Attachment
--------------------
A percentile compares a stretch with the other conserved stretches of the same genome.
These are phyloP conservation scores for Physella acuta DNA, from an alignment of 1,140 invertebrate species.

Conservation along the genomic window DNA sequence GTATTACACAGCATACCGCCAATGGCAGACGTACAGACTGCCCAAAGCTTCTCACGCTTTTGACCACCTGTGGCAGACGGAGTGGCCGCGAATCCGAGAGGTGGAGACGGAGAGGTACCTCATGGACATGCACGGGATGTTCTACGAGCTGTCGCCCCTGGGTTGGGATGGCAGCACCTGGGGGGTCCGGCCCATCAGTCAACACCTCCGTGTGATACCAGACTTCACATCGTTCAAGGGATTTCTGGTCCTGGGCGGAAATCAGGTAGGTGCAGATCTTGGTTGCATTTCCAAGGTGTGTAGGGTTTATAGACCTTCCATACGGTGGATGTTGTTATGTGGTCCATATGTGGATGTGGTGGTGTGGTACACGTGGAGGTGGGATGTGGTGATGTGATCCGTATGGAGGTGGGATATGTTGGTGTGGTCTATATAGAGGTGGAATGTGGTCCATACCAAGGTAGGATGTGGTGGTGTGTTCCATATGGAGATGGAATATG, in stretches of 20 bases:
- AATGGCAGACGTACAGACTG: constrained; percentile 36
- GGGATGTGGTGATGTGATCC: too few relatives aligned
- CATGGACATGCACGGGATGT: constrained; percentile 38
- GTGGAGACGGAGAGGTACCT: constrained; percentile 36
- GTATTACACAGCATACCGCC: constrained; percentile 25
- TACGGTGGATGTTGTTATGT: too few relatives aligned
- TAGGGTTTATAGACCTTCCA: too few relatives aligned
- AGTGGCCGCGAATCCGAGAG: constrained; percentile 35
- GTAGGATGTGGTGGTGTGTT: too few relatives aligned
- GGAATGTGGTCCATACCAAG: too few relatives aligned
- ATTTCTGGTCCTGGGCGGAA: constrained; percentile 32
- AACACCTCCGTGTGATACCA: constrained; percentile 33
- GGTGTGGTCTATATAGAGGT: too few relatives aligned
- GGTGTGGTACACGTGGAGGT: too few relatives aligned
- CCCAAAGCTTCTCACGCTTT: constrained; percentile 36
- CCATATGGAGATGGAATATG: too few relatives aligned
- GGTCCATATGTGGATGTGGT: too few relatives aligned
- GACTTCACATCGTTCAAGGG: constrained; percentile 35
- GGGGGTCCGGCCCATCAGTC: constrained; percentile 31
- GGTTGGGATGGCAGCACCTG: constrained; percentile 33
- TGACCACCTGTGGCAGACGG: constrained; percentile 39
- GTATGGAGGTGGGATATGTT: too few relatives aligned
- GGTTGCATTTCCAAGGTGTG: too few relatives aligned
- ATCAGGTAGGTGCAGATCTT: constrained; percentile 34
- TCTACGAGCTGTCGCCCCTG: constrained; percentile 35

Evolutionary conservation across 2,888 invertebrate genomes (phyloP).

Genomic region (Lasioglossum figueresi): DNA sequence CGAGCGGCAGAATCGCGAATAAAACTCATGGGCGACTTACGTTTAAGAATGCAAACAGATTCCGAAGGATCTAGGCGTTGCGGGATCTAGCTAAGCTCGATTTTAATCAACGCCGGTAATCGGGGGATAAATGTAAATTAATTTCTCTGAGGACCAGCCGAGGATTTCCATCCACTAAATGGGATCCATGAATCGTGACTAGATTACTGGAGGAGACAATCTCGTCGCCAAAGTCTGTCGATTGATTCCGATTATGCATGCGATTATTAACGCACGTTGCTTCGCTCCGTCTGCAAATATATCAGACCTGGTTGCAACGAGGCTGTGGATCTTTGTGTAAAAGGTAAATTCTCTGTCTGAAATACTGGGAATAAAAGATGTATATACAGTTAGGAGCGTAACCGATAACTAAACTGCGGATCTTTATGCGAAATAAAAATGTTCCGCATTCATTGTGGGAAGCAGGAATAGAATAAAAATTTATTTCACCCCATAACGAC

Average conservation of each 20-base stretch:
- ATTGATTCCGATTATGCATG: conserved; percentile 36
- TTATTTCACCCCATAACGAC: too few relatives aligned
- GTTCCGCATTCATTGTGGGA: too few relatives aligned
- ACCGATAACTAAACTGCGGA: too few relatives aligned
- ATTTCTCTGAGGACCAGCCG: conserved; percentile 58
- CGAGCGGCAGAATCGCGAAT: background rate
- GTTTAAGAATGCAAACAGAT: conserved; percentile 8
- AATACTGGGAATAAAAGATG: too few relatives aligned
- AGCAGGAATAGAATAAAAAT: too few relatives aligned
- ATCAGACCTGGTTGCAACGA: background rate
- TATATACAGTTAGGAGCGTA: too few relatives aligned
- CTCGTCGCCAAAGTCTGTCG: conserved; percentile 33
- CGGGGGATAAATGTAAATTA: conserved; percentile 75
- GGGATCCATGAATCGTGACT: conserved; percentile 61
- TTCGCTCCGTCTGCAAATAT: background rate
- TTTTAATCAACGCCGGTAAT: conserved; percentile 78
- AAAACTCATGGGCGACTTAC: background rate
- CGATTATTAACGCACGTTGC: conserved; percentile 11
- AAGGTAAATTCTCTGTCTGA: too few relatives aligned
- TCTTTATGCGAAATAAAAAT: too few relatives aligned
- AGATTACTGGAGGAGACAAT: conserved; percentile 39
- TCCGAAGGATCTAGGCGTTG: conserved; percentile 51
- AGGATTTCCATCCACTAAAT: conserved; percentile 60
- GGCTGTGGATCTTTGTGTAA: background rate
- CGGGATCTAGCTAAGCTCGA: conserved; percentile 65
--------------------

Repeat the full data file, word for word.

A percentile compares a stretch with the other conserved stretches of the same genome.
These are phyloP conservation scores for Physella acuta DNA, from an alignment of 1,140 invertebrate species.

Conservation along the genomic window DNA sequence GTATTACACAGCATACCGCCAATGGCAGACGTACAGACTGCCCAAAGCTTCTCACGCTTTTGACCACCTGTGGCAGACGGAGTGGCCGCGAATCCGAGAGGTGGAGACGGAGAGGTACCTCATGGACATGCACGGGATGTTCTACGAGCTGTCGCCCCTGGGTTGGGATGGCAGCACCTGGGGGGTCCGGCCCATCAGTCAACACCTCCGTGTGATACCAGACTTCACATCGTTCAAGGGATTTCTGGTCCTGGGCGGAAATCAGGTAGGTGCAGATCTTGGTTGCATTTCCAAGGTGTGTAGGGTTTATAGACCTTCCATACGGTGGATGTTGTTATGTGGTCCATATGTGGATGTGGTGGTGTGGTACACGTGGAGGTGGGATGTGGTGATGTGATCCGTATGGAGGTGGGATATGTTGGTGTGGTCTATATAGAGGTGGAATGTGGTCCATACCAAGGTAGGATGTGGTGGTGTGTTCCATATGGAGATGGAATATG, in stretches of 20 bases:
- AATGGCAGACGTACAGACTG: constrained; percentile 36
- GGGATGTGGTGATGTGATCC: too few relatives aligned
- CATGGACATGCACGGGATGT: constrained; percentile 38
- GTGGAGACGGAGAGGTACCT: constrained; percentile 36
- GTATTACACAGCATACCGCC: constrained; percentile 25
- TACGGTGGATGTTGTTATGT: too few relatives aligned
- TAGGGTTTATAGACCTTCCA: too few relatives aligned
- AGTGGCCGCGAATCCGAGAG: constrained; percentile 35
- GTAGGATGTGGTGGTGTGTT: too few relatives aligned
- GGAATGTGGTCCATACCAAG: too few relatives aligned
- ATTTCTGGTCCTGGGCGGAA: constrained; percentile 32
- AACACCTCCGTGTGATACCA: constrained; percentile 33
- GGTGTGGTCTATATAGAGGT: too few relatives aligned
- GGTGTGGTACACGTGGAGGT: too few relatives aligned
- CCCAAAGCTTCTCACGCTTT: constrained; percentile 36
- CCATATGGAGATGGAATATG: too few relatives aligned
- GGTCCATATGTGGATGTGGT: too few relatives aligned
- GACTTCACATCGTTCAAGGG: constrained; percentile 35
- GGGGGTCCGGCCCATCAGTC: constrained; percentile 31
- GGTTGGGATGGCAGCACCTG: constrained; percentile 33
- TGACCACCTGTGGCAGACGG: constrained; percentile 39
- GTATGGAGGTGGGATATGTT: too few relatives aligned
- GGTTGCATTTCCAAGGTGTG: too few relatives aligned
- ATCAGGTAGGTGCAGATCTT: constrained; percentile 34
- TCTACGAGCTGTCGCCCCTG: constrained; percentile 35

Evolutionary conservation across 2,888 invertebrate genomes (phyloP).

Genomic region (Lasioglossum figueresi): DNA sequence CGAGCGGCAGAATCGCGAATAAAACTCATGGGCGACTTACGTTTAAGAATGCAAACAGATTCCGAAGGATCTAGGCGTTGCGGGATCTAGCTAAGCTCGATTTTAATCAACGCCGGTAATCGGGGGATAAATGTAAATTAATTTCTCTGAGGACCAGCCGAGGATTTCCATCCACTAAATGGGATCCATGAATCGTGACTAGATTACTGGAGGAGACAATCTCGTCGCCAAAGTCTGTCGATTGATTCCGATTATGCATGCGATTATTAACGCACGTTGCTTCGCTCCGTCTGCAAATATATCAGACCTGGTTGCAACGAGGCTGTGGATCTTTGTGTAAAAGGTAAATTCTCTGTCTGAAATACTGGGAATAAAAGATGTATATACAGTTAGGAGCGTAACCGATAACTAAACTGCGGATCTTTATGCGAAATAAAAATGTTCCGCATTCATTGTGGGAAGCAGGAATAGAATAAAAATTTATTTCACCCCATAACGAC

Average conservation of each 20-base stretch:
- ATTGATTCCGATTATGCATG: conserved; percentile 36
- TTATTTCACCCCATAACGAC: too few relatives aligned
- GTTCCGCATTCATTGTGGGA: too few relatives aligned
- ACCGATAACTAAACTGCGGA: too few relatives aligned
- ATTTCTCTGAGGACCAGCCG: conserved; percentile 58
- CGAGCGGCAGAATCGCGAAT: background rate
- GTTTAAGAATGCAAACAGAT: conserved; percentile 8
- AATACTGGGAATAAAAGATG: too few relatives aligned
- AGCAGGAATAGAATAAAAAT: too few relatives aligned
- ATCAGACCTGGTTGCAACGA: background rate
- TATATACAGTTAGGAGCGTA: too few relatives aligned
- CTCGTCGCCAAAGTCTGTCG: conserved; percentile 33
- CGGGGGATAAATGTAAATTA: conserved; percentile 75
- GGGATCCATGAATCGTGACT: conserved; percentile 61
- TTCGCTCCGTCTGCAAATAT: background rate
- TTTTAATCAACGCCGGTAAT: conserved; percentile 78
- AAAACTCATGGGCGACTTAC: background rate
- CGATTATTAACGCACGTTGC: conserved; percentile 11
- AAGGTAAATTCTCTGTCTGA: too few relatives aligned
- TCTTTATGCGAAATAAAAAT: too few relatives aligned
- AGATTACTGGAGGAGACAAT: conserved; percentile 39
- TCCGAAGGATCTAGGCGTTG: conserved; percentile 51
- AGGATTTCCATCCACTAAAT: conserved; percentile 60
- GGCTGTGGATCTTTGTGTAA: background rate
- CGGGATCTAGCTAAGCTCGA: conserved; percentile 65